France's Esther Duflo, who was awarded the Nobel Prize for Economics Monday for her work on the fight against poverty, has emerged in recent years as one of the brightest economists of her generation.
Even before getting the Nobel, this Franco-American was one of the most celebrated economists in the world, especially in the United States, for his empirical work against poverty that earned him prestigious awards, including in 2010 the John Bates Clark Medal.
Many recipients of this distinction, which rewards the work of economists in the United States under 40 years, have also subsequently been consecrated by the Nobel, like Joseph Stiglitz, Paul Samuelson, Milton Friedman, James Tobin and Paul Krugman.
Esther Duflo's work, mostly done in India, earned her in 2013 to be chosen by the White House to advise President Barack Obama on development issues by sitting on the new Committee for Global Development.
This dark-haired furry man with square hair, with decided eyes, had the honors in 2010 of a portrait of ten pages in the New Yorker, in a number dedicated to the innovators of our time.
In half a century of Nobel economics history, Esther Duflo is only the second woman to receive this distinction.
- Theoretical of chance -
"It's a center-left French intellectual who believes in the redistribution and the optimistic notion that tomorrow could be better than today." She is largely at the origin of a new academic trend. New Yorker.
The sensibility of this economist, born in Paris in 1972, took shape in a Protestant family, with a pediatrician mother, invested in the humanitarian and she regularly quotes as a model, and a father mathematician, teacher-researcher.
Graduated from the Ecole Normale Supérieure, the Ecole des Hautes Etudes en Sciences Sociales (EHESS), she also holds a PhD from the Massachusetts Institute of Technology (MIT) in the United States, where she is still today Professor.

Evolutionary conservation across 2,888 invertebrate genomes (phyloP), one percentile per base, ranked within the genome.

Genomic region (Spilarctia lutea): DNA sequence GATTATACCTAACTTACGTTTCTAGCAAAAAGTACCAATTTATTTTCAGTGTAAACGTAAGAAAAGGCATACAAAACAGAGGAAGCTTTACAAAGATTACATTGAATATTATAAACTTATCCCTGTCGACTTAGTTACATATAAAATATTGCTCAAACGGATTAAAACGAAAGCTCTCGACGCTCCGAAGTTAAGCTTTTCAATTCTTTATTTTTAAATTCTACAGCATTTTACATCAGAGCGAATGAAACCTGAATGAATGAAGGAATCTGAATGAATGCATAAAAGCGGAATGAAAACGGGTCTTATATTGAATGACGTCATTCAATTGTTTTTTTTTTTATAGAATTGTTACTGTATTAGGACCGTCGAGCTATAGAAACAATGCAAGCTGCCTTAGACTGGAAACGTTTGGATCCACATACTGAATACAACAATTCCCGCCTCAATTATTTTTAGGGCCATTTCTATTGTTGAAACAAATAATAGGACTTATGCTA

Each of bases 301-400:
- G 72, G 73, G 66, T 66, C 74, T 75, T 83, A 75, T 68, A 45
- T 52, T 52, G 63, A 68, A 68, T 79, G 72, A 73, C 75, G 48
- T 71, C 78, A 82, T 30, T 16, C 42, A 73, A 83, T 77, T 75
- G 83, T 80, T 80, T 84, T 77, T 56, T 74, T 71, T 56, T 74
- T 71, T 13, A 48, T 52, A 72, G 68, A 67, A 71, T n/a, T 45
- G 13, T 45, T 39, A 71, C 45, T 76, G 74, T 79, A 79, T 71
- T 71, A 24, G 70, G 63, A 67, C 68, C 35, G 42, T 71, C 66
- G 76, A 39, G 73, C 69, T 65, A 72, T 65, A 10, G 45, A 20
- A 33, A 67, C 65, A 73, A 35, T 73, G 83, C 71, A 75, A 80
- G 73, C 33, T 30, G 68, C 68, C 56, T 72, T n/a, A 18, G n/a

At the Abdul Latif Jameel Research Laboratory on Poverty Alleviation, which she co-founded in 2003 and leads, her work is based on field experiences in partnership with non-governmental organizations (NGOs). According to the New Yorker, this approach earned him, and his other followers, the nickname "randomista".
For example, "if we set up a new school support program in schools, we choose 200 schools at random, of which 100 will implement the program and the other 100 not," she told AFP in 2010, when she was awarded the John Bates Clark Medal.
The students' progress is then compared and evaluated in both cases, and the results of these experiments are then relayed to the public authorities and charitable organizations like the Bill and Melinda Gates Foundation to "scale them up". ", she stressed.
- "Caricatures and clichés" -
In addition to her duties at MIT, this amateur climber was also the first holder of a chair at the College of France on "Knowledge against poverty".
Her book "Rethinking Poverty" co-authored with the Indian Abhijit Vinayak Banerjee - winner of the 2019 Nobel Prize, and with whom she had a child - received the Financial Times / Goldman Economic Book of the Year Award Sachs in 2011.
"Our vision of poverty is dominated by caricatures and clichés: the poor lazy, the poor entrepreneur, the poor hungry," she explained in an interview with AFP. "If we want to understand the problems of poverty, we have to go beyond these cartoons and understand why the very fact of being poor changes some things in behavior, and others do not!"
This effort to change the perception of poverty, she would also like to apply it to look at the economy and economists.
"Economists have a very bad reputation and part of this bad reputation is probably justified given the way the discipline works", she explained early in 2019 on France Inter, regretting "a confusion where one says oneself" if someone is economist, so in fact he is interested in finance, he works for the rich + while it is not necessarily the case ".
© 2019 AFP